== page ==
When he rose and dressed last Wednesday morning, Donald King decided to permit himself one small indiscretion. Not his tie, of course, which would still be choked tight and pinned, nor his pants, which would remain as pressed as folded paper. But his shirt—striped for once, rather than the usual starched white. He had never gone down to the Rideau Club in casual dress before. But then, the club had never burned down before. And, as of that day, his job as hall porter was probably gone forever. Later, he would smile at the small ironies. His daughter, Carol, had her French class that evening and was fretting about her assignment—to write about a major local fire. And only the afternoon before, he had sold one of the slim histories of the club to a new member, leaving only five left of the original printing of 2,500. On Tuesday he had thought they would be ordering more.
The dapper, white-haired man left his house in the city’s west end, the same house he had lived in for 70 of his 73 years, and took the bus down to Wellington Street, where he stood between the gutted remains of the club and the Parliament buildings. There were other employees gathered and several members, and many of them were crying as the rising smoke reminded them of what once had been. It had, after all, been 114 years since Sir John A. Macdonald and 62 other members of the colonial gentry had created this national symbol of snobbery and elitism. And it was only fitting that the last member to use the club had been a former governor-general, Roland Michener. Anyone lesser would have been unseemly.
In a way, Donald King himself dated from Jan. 2,1879, when the Rideau Club minutes decreed “that a Servant in livery be stationed just inside the entrance door of the Club.” And though he had been at the post only 10 years—neither as a servant nor in livery—King had his own precious memories. He recalled when the U.S.S.R.’s Alexei Kosygin came to lunch during his 1972 visit and how, with the lobby filled with RCMP security, he had accidentally elbowed the propped-up lift entrance to his desk and it had fallen like a gunshot. And the first time Governor-General Edward Schreyer came in and King failed to recognize him. And the member who gave him a roll of Saran Wrap each and every Christmas.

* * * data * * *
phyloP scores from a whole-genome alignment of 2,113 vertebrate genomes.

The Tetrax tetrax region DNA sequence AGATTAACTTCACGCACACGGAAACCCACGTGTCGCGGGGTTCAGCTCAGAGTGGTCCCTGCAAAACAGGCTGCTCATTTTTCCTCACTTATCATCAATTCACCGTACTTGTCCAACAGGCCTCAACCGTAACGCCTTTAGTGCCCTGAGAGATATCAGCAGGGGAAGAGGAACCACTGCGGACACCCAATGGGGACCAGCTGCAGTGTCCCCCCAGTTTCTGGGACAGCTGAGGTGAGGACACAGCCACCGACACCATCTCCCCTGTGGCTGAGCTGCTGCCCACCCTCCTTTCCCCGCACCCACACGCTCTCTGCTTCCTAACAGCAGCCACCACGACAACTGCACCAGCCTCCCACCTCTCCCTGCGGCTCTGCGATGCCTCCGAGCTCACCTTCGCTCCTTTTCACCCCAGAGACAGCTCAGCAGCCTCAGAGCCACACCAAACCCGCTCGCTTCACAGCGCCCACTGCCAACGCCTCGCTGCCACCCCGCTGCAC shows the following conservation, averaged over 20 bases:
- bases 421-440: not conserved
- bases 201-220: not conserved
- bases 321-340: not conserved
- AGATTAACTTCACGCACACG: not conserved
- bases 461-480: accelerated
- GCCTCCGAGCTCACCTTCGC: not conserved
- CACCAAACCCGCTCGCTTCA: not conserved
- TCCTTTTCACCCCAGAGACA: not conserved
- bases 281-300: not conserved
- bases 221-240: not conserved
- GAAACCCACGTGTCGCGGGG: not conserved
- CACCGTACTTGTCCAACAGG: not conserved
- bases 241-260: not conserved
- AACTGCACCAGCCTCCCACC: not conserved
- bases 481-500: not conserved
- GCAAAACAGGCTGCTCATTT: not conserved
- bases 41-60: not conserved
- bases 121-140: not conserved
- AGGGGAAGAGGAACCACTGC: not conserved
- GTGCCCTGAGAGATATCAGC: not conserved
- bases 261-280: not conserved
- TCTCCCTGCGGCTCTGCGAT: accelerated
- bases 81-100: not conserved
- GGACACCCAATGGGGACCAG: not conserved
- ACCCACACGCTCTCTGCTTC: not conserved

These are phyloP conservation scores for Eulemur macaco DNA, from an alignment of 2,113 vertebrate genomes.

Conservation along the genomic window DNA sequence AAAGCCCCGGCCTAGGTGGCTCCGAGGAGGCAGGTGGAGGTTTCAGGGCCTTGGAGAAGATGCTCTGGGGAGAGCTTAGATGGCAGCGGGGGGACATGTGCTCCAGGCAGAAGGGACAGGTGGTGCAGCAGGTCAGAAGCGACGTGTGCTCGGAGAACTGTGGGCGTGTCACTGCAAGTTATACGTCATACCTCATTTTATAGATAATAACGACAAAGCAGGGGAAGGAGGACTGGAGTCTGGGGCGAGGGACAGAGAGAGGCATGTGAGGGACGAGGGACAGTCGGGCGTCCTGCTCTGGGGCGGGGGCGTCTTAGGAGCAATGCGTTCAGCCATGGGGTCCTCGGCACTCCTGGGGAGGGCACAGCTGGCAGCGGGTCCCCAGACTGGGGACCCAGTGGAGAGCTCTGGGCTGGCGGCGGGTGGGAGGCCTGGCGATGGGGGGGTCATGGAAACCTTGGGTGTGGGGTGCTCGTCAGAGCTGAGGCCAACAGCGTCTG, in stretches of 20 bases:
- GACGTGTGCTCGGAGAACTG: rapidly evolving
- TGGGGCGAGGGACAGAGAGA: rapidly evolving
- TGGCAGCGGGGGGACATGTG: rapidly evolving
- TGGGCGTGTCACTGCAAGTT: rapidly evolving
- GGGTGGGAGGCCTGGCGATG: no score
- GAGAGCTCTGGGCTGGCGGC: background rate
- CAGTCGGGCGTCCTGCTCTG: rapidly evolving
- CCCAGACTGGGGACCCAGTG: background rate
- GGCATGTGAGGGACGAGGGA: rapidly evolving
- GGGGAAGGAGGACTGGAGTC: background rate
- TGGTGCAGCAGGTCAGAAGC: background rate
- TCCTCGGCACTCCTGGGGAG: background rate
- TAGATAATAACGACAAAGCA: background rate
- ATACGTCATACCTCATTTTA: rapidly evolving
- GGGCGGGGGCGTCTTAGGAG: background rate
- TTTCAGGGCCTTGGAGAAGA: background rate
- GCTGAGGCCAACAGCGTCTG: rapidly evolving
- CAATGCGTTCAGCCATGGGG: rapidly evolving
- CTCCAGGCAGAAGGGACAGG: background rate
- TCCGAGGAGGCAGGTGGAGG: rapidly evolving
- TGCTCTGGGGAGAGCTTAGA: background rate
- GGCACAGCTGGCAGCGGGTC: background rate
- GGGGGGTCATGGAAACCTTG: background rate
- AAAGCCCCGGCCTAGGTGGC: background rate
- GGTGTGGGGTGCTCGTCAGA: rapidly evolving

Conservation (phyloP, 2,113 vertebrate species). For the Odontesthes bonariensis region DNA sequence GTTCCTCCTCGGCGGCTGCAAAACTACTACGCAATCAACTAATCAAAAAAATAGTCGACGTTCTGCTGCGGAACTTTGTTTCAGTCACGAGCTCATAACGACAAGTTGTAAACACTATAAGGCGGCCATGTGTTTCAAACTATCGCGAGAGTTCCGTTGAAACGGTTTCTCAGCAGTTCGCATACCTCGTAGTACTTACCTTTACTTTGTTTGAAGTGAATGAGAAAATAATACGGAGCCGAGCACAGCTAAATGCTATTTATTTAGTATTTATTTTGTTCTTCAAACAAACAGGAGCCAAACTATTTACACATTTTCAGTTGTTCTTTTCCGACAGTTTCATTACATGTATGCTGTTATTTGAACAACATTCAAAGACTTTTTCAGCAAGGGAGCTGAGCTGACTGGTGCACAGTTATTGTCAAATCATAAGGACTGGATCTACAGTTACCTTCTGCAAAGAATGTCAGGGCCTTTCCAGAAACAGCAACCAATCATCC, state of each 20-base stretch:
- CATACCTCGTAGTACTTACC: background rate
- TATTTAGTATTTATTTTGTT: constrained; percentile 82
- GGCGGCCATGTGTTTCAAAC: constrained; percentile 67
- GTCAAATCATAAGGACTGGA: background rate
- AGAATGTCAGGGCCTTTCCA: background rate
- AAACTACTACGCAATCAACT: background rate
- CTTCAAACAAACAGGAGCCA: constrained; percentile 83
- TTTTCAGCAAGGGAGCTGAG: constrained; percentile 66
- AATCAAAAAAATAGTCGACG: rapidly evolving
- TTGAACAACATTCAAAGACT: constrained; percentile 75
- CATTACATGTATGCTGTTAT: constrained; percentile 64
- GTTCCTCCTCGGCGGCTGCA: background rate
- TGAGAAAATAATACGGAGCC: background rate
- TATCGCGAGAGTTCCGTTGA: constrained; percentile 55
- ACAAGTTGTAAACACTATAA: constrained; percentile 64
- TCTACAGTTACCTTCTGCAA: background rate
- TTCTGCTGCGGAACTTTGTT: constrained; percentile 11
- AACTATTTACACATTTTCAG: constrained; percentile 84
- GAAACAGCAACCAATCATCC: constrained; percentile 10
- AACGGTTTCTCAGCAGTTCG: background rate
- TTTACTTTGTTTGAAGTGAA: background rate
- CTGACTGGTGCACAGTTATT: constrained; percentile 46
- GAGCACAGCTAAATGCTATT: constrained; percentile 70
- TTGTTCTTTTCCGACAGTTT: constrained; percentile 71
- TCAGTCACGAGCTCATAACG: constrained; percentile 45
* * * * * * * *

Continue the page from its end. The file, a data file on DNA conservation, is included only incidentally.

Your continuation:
Others had their own memories. How Pierre Trudeau was always a late-arriving guest. How Lester Pearson knew to keep his hands off the table. The member who climbed the Christmas tree one year. The member who successfully challenged the strict jacket-and-tie dress rules by showing up in jacket, tie and shorts.
It is understandable why, in recent years, the club ceased to be as much an ambition as a joke. The Rideau Club was originally established to provide a leathered and sherried shelter for kindred souls: rich, powerful, at least if not rich, well-born, well-bred, white, male and Christian. Jews were finally admitted in 1964 only after certain members threatened to speak out and embarrass their prejudiced colleagues. Women, however, had an even rougher time getting in. The club survived for 52 years before the first waitress was hired and, although women dining at the club was first discussed on Jan. 17, 1918, the Carillon Room was not opened up to them until 1963. Women made it into the main part of the club only after a series of protests in 1972—including, unbelievably, heated debate in the House of Commons—and it took until August of this year for the first woman member, Jean Pigott, special adviser to Prime Minister Joe Clark, to be admitted. Ironically, the women’s dining room was the sole survivor of the fire, and when firemen broke through the doors they found fresh flowers defiantly commanding the tables.
Though the membership had recently topped 600, the Rideau Club was today but a pocket of its former stuffed shirt. Joe Clark wasn’t interested in paying out the $650 entrance fee and the $500 annual fee, nor had been Pierre Trudeau or John Diefenbaker before him. Only one member of Parliament, Liberal House leader Allan MacEachen, was a club member at the end. New members often had the money but not the prestige, and old members were fading. Donald King had been keeping oxygen and other life-support systems close at hand. But still, it was a way of life both members and employees loved, and will undoubtedly remain a symbol long after the ashes cooled. Donald King talked with Frederick Gall, a member, for a while before he went home, and he completely agreed with Gall’s parting words: “It was an anachronism, I suppose. But it was a harmless one.”
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